Since my wife started playing Tristan’s music to me I have been fascinated with her voice and lyrics, but to be honest I hadn’t given her the attention or serious listening that she deserved.

Tristan Prettyman @ Cafe du Nord (Thanks Chii for the photo!)

Last nights show was an eye opener. Yes I understand that there’s something magic about live shows, but that aside, the music she played to us tonight felt incredibly honest and fresh in so many ways. From her natural ability to tell a great story (and to color it with that fantastic voice) to her immediacy on the stage, she managed to truly capture something in her music that I haven’t felt in a long time.

My wife said it very well when she told me ‘One of the great things about Tristan is that she is so honest with herself. Listening to her music and lyrics gives me the strength to be honest with myself’.

I think that really hit the spot. When she sings her stories of love (broken, new and unexplored such) and life there is something very honest about her words. You can tell right away that the songs have not been over thought to ‘sound right’ or play nicely in a certain commercial sense. Instead, those are songs born from particular states of mind, feelings and life experiences that are raw, close and sometimes very rough (in other words, very human).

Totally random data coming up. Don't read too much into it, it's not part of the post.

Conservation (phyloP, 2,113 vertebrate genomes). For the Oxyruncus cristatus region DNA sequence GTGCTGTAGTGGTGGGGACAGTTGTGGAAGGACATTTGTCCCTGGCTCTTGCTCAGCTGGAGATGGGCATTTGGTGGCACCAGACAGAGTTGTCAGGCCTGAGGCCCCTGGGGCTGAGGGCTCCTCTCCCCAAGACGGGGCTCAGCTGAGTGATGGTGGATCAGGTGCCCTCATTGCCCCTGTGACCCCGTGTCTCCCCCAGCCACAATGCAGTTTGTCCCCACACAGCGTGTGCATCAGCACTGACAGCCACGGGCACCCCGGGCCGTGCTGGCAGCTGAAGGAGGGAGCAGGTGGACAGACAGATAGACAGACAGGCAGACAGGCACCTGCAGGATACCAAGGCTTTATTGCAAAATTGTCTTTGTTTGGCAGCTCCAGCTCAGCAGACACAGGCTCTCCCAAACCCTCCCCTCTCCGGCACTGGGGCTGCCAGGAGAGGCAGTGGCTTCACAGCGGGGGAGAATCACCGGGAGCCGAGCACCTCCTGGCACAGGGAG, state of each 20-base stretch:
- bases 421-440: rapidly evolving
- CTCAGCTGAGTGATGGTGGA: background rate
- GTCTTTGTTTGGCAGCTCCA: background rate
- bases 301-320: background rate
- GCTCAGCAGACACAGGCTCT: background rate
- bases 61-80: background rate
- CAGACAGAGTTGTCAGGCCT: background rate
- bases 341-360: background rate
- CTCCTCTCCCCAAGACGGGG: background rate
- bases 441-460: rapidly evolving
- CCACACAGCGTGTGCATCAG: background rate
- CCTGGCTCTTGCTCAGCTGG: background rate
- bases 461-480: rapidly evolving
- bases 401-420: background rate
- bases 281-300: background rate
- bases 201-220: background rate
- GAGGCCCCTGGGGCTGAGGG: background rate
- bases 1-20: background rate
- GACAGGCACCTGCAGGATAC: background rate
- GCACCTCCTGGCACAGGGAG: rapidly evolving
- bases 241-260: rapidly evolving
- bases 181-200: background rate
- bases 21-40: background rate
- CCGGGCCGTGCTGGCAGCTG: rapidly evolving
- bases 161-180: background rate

Tristan managed to, within the short span of 45 minutes, go all the way from the singer-songwriter with a melody that just has to get out, via the southern rock n roll / blues tradition, to full throttle rock and then back to being just a girl with a guitar wanting to tell us something important.

I personally have not been this impressed by a live performance for a long time. Yes, Roger Water doing ‘The Wall’ was an incredible experience, but that was a very different kind of experience. I can’t wait for her album to come out and the tour to start for real. If you get a chance to attend her concert, do yourself a favor and go. Your heart deserves it!

Thank you so much for inviting us Tristan!

Best Track: Glass Jar
The album ‘Cedar + Gold’ is slated for release on Capital Records on Sept. 25 2012.